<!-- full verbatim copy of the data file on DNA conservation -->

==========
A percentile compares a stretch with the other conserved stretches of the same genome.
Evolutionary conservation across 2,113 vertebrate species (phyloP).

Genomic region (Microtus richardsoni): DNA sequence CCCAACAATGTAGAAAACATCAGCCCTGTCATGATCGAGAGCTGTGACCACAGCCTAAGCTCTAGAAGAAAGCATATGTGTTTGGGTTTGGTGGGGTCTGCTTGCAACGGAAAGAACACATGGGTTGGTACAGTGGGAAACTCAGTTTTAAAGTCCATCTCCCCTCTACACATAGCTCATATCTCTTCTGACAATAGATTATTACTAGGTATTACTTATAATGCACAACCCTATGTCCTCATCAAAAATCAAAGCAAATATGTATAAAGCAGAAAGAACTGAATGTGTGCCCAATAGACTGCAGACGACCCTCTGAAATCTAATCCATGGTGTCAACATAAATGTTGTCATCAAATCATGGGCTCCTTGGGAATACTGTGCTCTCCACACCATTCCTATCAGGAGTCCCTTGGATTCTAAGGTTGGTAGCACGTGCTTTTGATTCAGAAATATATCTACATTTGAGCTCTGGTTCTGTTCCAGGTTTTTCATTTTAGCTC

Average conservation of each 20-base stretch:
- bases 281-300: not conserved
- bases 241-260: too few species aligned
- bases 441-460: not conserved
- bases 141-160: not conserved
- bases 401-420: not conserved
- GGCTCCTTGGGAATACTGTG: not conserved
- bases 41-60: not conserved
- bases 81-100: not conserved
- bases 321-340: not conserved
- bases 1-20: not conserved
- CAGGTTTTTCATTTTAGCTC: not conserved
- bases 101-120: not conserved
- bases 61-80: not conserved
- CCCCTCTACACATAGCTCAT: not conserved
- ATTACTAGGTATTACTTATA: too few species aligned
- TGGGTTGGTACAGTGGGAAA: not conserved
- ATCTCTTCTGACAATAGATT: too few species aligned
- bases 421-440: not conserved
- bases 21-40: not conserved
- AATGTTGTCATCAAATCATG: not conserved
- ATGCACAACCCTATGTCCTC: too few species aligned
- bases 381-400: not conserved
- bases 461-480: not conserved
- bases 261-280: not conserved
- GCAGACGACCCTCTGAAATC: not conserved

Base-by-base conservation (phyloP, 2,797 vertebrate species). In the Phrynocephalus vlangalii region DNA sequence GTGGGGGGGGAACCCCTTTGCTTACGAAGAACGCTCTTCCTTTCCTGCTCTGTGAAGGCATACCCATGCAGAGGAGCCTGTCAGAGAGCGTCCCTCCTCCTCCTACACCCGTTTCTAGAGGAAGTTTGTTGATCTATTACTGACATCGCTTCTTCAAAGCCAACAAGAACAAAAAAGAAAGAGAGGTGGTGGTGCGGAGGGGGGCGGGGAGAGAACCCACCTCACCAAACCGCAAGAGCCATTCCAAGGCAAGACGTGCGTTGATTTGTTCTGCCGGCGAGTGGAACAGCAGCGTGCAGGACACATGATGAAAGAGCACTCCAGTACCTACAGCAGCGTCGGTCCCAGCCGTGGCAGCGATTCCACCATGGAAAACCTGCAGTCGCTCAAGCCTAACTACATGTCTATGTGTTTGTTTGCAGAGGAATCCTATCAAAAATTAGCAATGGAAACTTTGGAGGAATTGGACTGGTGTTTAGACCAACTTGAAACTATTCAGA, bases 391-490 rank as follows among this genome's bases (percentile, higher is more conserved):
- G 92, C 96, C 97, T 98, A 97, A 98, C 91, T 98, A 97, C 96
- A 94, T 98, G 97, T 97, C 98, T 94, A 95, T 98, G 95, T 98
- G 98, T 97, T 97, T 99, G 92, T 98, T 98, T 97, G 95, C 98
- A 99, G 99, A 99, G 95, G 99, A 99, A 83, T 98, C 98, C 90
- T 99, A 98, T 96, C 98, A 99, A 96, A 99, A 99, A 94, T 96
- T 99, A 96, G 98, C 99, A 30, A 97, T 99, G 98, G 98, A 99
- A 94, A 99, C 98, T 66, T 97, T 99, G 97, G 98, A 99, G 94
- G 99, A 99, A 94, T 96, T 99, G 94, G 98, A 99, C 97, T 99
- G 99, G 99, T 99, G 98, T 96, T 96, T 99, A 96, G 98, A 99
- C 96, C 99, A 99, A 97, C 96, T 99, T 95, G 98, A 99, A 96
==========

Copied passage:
A percentile compares a stretch with the other conserved stretches of the same genome.
Evolutionary conservation across 2,113 vertebrate species (phyloP).

Genomic region (Microtus richardsoni): DNA sequence CCCAACAATGTAGAAAACATCAGCCCTGTCATGATCGAGAGCTGTGACCACAGCCTAAGCTCTAGAAGAAAGCATATGTGTTTGGGTTTGGTGGGGTCTGCTTGCAACGGAAAGAACACATGGGTTGGTACAGTGGGAAACTCAGTTTTAAAGTCCATCTCCCCTCTACACATAGCTCATATCTCTTCTGACAATAGATTATTACTAGGTATTACTTATAATGCACAACCCTATGTCCTCATCAAAAATCAAAGCAAATATGTATAAAGCAGAAAGAACTGAATGTGTGCCCAATAGACTGCAGACGACCCTCTGAAATCTAATCCATGGTGTCAACATAAATGTTGTCATCAAATCATGGGCTCCTTGGGAATACTGTGCTCTCCACACCATTCCTATCAGGAGTCCCTTGGATTCTAAGGTTGGTAGCACGTGCTTTTGATTCAGAAATATATCTACATTTGAGCTCTGGTTCTGTTCCAGGTTTTTCATTTTAGCTC

Average conservation of each 20-base stretch:
- bases 281-300: not conserved
- bases 241-260: too few species aligned
- bases 441-460: not conserved
- bases 141-160: not conserved
- bases 401-420: not conserved
- GGCTCCTTGGGAATACTGTG: not conserved
- bases 41-60: not conserved
- bases 81-100: not conserved
- bases 321-340: not conserved
- bases 1-20: not conserved
- CAGGTTTTTCATTTTAGCTC: not conserved
- bases 101-120: not conserved
- bases 61-80: not conserved
- CCCCTCTACACATAGCTCAT: not conserved
- ATTACTAGGTATTACTTATA: too few species aligned
- TGGGTTGGTACAGTGGGAAA: not conserved
- ATCTCTTCTGACAATAGATT: too few species aligned
- bases 421-440: not conserved
- bases 21-40: not conserved
- AATGTTGTCATCAAATCATG: not conserved
- ATGCACAACCCTATGTCCTC: too few species aligned
- bases 381-400: not conserved
- bases 461-480: not conserved
- bases 261-280: not conserved
- GCAGACGACCCTCTGAAATC: not conserved

Base-by-base conservation (phyloP, 2,797 vertebrate species). In the Phrynocephalus vlangalii region DNA sequence GTGGGGGGGGAACCCCTTTGCTTACGAAGAACGCTCTTCCTTTCCTGCTCTGTGAAGGCATACCCATGCAGAGGAGCCTGTCAGAGAGCGTCCCTCCTCCTCCTACACCCGTTTCTAGAGGAAGTTTGTTGATCTATTACTGACATCGCTTCTTCAAAGCCAACAAGAACAAAAAAGAAAGAGAGGTGGTGGTGCGGAGGGGGGCGGGGAGAGAACCCACCTCACCAAACCGCAAGAGCCATTCCAAGGCAAGACGTGCGTTGATTTGTTCTGCCGGCGAGTGGAACAGCAGCGTGCAGGACACATGATGAAAGAGCACTCCAGTACCTACAGCAGCGTCGGTCCCAGCCGTGGCAGCGATTCCACCATGGAAAACCTGCAGTCGCTCAAGCCTAACTACATGTCTATGTGTTTGTTTGCAGAGGAATCCTATCAAAAATTAGCAATGGAAACTTTGGAGGAATTGGACTGGTGTTTAGACCAACTTGAAACTATTCAGA, bases 391-490 rank as follows among this genome's bases (percentile, higher is more conserved):
- G 92, C 96, C 97, T 98, A 97, A 98, C 91, T 98, A 97, C 96
- A 94, T 98, G 97, T 97, C 98, T 94, A 95, T 98, G 95, T 98
- G 98, T 97, T 97, T 99, G 92, T 98, T 98, T 97, G 95, C 98
- A 99, G 99, A 99, G 95, G 99, A 99, A 83, T 98, C 98, C 90
- T 99, A 98, T 96, C 98, A 99, A 96, A 99, A 99, A 94, T 96
- T 99, A 96, G 98, C 99, A 30, A 97, T 99, G 98, G 98, A 99
- A 94, A 99, C 98, T 66, T 97, T 99, G 97, G 98, A 99, G 94
- G 99, A 99, A 94, T 96, T 99, G 94, G 98, A 99, C 97, T 99
- G 99, G 99, T 99, G 98, T 96, T 96, T 99, A 96, G 98, A 99
- C 96, C 99, A 99, A 97, C 96, T 99, T 95, G 98, A 99, A 96